I looked in the index in WC and there were only 3 references to India and China. Three. And they were very brief sentences. I like that WC is fuller and richer for all the main WC topics...Greece, Rome, etc., but wish they had at least something in there about these other areas, but of course, those areas are NOT WC. :001_smile: I have the study guides to go with this too; can't see doing it without those. Wonderful test material and essay questions.

 

For me, Human Odyssey has TOO much on those other cultures, but I do have the teacher's edition and really like how it has all the answers. It's just so heavy! I'm thinking of having it cut in two. Wonder how much that would cost? :confused:

 

Good luck deciding.

 

Margo,

I'm also trying to decide between Human Odyssey or Western Civ. I was wondering if you could share the ISBN numbers for both books and the ISBN for the teacher guides & study guides? I'm been trying to find these, but it's hard without the ISBNs! Are these easy to find used?

 

Thanks!

Sangita

dd(14),dd(12),dd(9),ds(6)

 

P.S I'm also considering using Western Heritage - by Kagan. I've heard its a very good text as well... decisions... decisions...

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We went with Human Odyssey because we really *wanted* all that exposure to non-western civilizations -- afterall, non-western cultures make up 4/5 of the world's population! And living in an "ever-shrinking world", and all the business and technical connections around the globe, it seemed to make the most sense to me to have our DSs learn as much about ALL of the world as possible.

 

However, we do NOT use all of Human Odyssey in one year, but adapting it and doing most of it (won't be able to quite do it all) over three years:

gr. 9 = ancient world history = first 200 pages

gr. 10 = 20th century world history = last 400-450 pages

gr. 11 = Notgrass American History

gr. 12 will be = Medieval to Enlightenment world history = 400-450 pages that we haven't covered yet

 

That way we can also enjoy other resources, historical fiction, documentaries, etc., along with Human Odyssey and not feel overwhelmed. Just our experience!

 

 

 

 

 

 

Why not use BOTH? :) Do Western Civ. as your spine, and every so often shift to Human Odyssey as a supplement for as much or as little of non-Western civilizations as you'd like to add? It's pretty easy to stop even in the midst of a chapter, at the end of a section, as each section ends with a sense of "completeness".

 

BEST of luck finding what works for your family! Warmest regards, Lori D.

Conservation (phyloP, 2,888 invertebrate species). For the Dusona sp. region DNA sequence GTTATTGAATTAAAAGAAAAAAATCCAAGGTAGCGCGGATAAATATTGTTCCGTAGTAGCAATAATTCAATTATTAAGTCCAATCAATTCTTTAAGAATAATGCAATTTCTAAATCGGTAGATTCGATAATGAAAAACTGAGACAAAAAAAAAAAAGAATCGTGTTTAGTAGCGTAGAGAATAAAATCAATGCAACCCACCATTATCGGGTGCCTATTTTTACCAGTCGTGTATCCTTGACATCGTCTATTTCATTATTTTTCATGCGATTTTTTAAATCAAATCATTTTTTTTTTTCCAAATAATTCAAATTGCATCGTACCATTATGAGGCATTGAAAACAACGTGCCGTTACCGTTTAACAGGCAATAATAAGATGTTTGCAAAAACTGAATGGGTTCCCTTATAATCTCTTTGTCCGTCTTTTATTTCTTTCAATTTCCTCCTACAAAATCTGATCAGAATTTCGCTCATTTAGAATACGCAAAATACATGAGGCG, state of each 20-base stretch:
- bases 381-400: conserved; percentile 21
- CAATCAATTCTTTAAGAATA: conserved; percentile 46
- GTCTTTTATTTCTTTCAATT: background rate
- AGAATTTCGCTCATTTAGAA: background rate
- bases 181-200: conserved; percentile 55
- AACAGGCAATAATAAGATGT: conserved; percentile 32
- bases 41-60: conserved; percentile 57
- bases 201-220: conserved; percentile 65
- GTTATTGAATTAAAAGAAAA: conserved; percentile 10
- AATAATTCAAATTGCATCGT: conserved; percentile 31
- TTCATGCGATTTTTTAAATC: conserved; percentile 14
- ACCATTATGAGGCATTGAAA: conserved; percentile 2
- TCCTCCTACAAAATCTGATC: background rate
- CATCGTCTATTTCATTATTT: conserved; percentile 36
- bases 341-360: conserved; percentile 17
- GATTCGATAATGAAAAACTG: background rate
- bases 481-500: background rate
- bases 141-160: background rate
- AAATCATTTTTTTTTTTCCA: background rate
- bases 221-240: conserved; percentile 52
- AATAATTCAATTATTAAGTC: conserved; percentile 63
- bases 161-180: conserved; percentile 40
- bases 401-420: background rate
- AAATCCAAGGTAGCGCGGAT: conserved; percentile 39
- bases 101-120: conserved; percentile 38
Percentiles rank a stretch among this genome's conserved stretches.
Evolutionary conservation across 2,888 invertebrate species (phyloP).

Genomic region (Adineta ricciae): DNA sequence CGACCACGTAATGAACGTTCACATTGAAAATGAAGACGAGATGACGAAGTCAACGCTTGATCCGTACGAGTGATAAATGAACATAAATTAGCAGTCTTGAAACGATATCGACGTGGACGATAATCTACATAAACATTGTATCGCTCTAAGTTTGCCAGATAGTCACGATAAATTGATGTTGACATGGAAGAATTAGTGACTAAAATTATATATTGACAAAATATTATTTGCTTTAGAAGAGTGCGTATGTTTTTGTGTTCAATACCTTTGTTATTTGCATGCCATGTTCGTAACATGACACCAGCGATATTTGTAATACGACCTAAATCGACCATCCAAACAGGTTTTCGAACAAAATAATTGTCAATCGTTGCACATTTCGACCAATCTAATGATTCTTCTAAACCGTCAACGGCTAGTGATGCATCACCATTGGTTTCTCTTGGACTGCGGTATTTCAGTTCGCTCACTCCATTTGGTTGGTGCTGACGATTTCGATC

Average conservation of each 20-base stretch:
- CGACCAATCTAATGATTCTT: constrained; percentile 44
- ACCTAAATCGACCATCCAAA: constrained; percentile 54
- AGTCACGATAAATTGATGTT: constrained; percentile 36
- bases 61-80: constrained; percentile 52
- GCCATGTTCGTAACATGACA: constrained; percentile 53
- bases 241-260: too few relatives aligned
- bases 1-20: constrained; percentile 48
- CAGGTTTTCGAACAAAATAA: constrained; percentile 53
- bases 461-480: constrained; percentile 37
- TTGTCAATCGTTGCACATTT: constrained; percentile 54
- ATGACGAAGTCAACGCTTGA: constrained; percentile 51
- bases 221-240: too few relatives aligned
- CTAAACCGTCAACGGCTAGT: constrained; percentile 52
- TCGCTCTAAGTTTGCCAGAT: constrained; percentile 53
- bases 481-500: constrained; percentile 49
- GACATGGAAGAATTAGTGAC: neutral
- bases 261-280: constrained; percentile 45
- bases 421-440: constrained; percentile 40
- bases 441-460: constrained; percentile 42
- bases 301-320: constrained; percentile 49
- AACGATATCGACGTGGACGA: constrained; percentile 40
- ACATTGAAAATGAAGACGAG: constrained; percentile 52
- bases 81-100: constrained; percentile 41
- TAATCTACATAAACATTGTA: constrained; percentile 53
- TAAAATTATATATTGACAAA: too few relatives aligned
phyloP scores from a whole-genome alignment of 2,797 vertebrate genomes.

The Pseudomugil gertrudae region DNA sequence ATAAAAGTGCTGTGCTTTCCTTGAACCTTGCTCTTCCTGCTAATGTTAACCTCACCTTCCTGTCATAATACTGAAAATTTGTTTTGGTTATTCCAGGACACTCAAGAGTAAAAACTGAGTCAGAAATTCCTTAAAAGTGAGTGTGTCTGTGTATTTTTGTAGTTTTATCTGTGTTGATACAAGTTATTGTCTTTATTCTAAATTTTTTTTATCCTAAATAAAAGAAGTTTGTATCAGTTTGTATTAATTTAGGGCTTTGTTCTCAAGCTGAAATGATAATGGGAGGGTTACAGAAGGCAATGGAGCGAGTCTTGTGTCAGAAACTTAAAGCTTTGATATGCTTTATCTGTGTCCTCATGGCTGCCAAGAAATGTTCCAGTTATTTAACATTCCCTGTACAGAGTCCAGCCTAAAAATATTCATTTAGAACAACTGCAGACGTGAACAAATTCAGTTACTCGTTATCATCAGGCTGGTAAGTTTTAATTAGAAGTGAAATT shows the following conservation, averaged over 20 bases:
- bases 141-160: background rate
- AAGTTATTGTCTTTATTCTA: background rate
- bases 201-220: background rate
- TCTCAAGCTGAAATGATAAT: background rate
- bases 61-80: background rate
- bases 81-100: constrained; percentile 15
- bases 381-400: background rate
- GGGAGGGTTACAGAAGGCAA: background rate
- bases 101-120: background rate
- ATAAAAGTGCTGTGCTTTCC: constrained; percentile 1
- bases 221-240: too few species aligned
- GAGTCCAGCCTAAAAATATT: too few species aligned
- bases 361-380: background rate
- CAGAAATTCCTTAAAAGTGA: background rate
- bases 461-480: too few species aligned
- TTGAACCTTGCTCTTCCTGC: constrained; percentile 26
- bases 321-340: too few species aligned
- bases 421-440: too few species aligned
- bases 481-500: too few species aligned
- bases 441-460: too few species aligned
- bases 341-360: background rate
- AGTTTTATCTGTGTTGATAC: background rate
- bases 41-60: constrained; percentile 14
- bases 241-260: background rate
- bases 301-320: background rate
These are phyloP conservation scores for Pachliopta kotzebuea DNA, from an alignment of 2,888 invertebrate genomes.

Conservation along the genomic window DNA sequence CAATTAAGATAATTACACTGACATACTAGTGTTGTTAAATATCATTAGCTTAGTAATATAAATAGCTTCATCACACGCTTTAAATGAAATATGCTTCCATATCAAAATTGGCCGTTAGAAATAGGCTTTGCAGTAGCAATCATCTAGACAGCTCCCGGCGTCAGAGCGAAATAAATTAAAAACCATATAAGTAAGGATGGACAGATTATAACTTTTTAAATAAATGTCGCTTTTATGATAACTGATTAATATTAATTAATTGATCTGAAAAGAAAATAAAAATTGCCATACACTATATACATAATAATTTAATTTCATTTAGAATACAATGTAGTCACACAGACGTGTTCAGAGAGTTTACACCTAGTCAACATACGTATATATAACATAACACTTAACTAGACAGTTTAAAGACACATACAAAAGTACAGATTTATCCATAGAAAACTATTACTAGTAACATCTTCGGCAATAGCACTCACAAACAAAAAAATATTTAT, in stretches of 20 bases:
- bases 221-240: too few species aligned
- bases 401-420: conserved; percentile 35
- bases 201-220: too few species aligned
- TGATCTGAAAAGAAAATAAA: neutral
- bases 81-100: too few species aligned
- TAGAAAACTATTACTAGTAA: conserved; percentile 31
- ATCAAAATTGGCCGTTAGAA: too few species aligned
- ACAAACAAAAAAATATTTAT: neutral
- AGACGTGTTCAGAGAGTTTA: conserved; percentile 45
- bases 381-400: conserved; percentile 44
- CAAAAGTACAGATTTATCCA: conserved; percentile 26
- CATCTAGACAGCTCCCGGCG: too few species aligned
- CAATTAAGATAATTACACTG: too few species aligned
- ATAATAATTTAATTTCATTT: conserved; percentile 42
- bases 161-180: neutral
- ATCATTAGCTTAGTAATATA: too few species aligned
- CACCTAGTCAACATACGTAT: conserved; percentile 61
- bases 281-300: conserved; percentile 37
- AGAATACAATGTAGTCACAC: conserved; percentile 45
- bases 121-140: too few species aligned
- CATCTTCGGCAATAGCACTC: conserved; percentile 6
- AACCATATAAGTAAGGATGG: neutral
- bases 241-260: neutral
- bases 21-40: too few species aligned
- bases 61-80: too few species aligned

Hi Lori,

We will be studying 1600-1850 next school year. I'm trying to decide on a spine text (either HO, WC or perhaps Western Heritage). But, what literature curriculum did your dc use for this time period? (I guess some of this time period you will be doing in 12th) I hope this makes sense...! I'd like to use Great Books, but was wondering if these was something out there (pre-pkged) that's comparable?

 

Thanks!

Sangita

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I decided to use Western CIv for world history and I added in DK's History- The Definitive Visual Guide for the non western part. Since both kids have covered nonwestern history a few times (SOTW, other material), I think it is enough.

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Human Odyssey is a high school text. We used it for DD and she did just fine but it was dry. Additionally, he is rather pro-socialism, pro-communism when it comes to modern history. DD felt that his treatment of the atrocities under Chairman Mao and Fidel Castro was rather "light" amongst other things.

 

Odyssey does seem to cover the world civilizations very well and is more comprehensive thant Western Civ. Western Civ is a one semester college text that is devoted to the Western Hemisphere and only sporadically addresses the Eastern nations. So, as a world history course, we found it lacking. In college, Spielvogel was used and the history class was called "History of Western Civilizations". There was a separate course for "World History" and a different text was required.

 

Western Civ is not quite as dry as Human Odyssey. That said, SWB is about the only writer I have encountered that is capable of taking an overview of World History and making it a good read.

 

DD survived Human Odyssey. However, now that SWB has two of her four volumes out, ds will be using them. I think she'll have the set completed before he makes it to 11th grade so we should be able to use them for our spines.

 

Faith

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Western Civ is not quite as dry as Human Odyssey. That said, SWB is about the only writer I have encountered that is capable of taking an overview of World History and making it a good read.